Wicknell Chivayo, Patrick Chinamasa links exposed


FORMER Finance minister Patrick Chinamasa’s daughter, Kangai (38), claims she was assisting embattled businessman and Intratrek owner Wicknell Chivayo purchase “equipment” in the United States when some $187 000 was funnelled into her account.

The money is reportedly part of proceeds from a $5 million loot Chivayo controversially received from power supplier Zesa Holdings subsidiary, Zimbabwe Power Company (ZPC) for the construction of a $5 million solar plant in Gwanda that is still to take off the ground years later.

Patrick Chinamasa

Documents gleaned by NewsDay that form part of Chivayo’s docket, show that Kangai, a US permanent resident, was employed by Intratrek initially as an “intern” in 2014 before she turned into a “consultant during contract negotiations with a Chinese supplier”.

I travelled to Chint company and sat for the project negotiations as a financial consultant,” read part of Kangai’s affidavit deposed with the police now forming part of the docket prosecutors have pieced together in a bid to nail Chivayo.

Sometime in 2015, Kangai left Intratrek after getting a place for further study in China and never returned to her position as Chivayo’s employee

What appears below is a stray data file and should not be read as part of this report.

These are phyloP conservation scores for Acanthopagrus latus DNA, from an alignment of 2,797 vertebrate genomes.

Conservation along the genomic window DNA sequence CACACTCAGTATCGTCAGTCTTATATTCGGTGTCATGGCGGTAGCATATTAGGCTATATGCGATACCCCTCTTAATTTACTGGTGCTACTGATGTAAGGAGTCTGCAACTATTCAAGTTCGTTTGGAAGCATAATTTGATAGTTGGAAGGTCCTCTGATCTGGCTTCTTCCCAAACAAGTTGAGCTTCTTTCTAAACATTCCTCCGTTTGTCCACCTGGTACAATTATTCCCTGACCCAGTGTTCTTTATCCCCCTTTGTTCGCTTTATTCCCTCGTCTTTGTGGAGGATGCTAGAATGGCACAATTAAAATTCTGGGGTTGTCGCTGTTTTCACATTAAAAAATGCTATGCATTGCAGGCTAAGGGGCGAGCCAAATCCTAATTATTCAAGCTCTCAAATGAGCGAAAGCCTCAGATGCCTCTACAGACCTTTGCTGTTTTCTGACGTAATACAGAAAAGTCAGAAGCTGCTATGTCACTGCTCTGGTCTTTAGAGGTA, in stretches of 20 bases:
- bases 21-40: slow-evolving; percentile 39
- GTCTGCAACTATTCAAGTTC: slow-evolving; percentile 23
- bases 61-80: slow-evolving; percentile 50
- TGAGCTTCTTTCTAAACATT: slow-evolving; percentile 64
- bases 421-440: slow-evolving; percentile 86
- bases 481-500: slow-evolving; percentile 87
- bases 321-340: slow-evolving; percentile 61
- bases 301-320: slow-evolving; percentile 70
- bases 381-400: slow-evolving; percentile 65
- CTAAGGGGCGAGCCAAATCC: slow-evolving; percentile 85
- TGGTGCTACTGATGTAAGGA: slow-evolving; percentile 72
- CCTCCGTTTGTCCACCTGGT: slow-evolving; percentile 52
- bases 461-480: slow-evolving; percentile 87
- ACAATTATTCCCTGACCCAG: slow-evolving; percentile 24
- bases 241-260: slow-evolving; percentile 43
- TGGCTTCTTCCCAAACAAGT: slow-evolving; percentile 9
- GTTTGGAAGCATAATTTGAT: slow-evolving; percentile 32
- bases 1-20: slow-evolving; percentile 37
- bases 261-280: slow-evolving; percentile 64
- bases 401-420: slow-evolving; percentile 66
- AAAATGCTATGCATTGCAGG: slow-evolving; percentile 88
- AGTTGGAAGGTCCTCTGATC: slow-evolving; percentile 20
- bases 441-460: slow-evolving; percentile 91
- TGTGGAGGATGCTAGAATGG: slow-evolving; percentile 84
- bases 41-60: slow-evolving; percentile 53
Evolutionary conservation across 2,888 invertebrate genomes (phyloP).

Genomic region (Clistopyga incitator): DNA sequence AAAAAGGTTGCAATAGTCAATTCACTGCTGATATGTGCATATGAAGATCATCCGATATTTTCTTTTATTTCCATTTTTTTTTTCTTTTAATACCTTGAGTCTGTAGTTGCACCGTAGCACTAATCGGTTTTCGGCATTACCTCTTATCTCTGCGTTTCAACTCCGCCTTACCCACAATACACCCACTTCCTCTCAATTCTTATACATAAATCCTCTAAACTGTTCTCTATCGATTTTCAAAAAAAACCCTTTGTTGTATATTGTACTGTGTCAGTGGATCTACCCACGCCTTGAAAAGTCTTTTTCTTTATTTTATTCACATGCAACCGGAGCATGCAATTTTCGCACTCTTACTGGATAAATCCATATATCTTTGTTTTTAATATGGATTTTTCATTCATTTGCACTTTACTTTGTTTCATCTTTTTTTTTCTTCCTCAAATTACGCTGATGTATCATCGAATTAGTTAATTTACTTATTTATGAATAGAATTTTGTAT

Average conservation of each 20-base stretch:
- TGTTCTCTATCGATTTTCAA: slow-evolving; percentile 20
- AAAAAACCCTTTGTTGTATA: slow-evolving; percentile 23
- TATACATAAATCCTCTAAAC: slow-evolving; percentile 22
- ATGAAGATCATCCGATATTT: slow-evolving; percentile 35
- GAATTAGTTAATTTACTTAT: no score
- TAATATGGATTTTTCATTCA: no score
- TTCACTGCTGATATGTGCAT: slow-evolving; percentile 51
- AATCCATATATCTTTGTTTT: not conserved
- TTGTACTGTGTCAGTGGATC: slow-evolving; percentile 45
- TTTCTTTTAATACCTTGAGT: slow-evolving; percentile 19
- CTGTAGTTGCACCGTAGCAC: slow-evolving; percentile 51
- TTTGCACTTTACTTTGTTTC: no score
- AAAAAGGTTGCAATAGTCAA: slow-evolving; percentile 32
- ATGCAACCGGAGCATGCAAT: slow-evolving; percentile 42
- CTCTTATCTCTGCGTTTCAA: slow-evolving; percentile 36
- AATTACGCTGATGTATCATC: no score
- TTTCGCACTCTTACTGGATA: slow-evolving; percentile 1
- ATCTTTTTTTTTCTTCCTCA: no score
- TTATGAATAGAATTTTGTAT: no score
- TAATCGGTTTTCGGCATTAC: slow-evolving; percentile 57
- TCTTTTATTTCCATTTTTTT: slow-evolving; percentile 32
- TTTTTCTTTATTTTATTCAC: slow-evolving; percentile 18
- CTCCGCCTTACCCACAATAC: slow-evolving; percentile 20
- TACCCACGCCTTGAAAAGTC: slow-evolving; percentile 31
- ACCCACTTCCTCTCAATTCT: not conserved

Instead, in 2016, she claims she returned to the US before Chivayo requested to use her Visa account with CBZ Bank for purchase of some “equipment he wanted in the US”, but the money was later transferred into different unnamed accounts at the shadowy businessman’s instructions.

Chivayo is said to have pleaded with Kangai to use her Visa card, arguing it would make it easier than the long-winding processes he was expected to follow if he were to use his own bank accounts in Zimbabwe.

Chinamasa’s daughter claims after agonising over the issue “for personal reasons”, she later agreed.

Chivayo subsequently deposited $187 350 into her account.

“From the deposited amount, $7 300 was for personal assistance … a further $180 000 was disposed by myself on accused’s instructions,” Kangai said.

Source: The Herald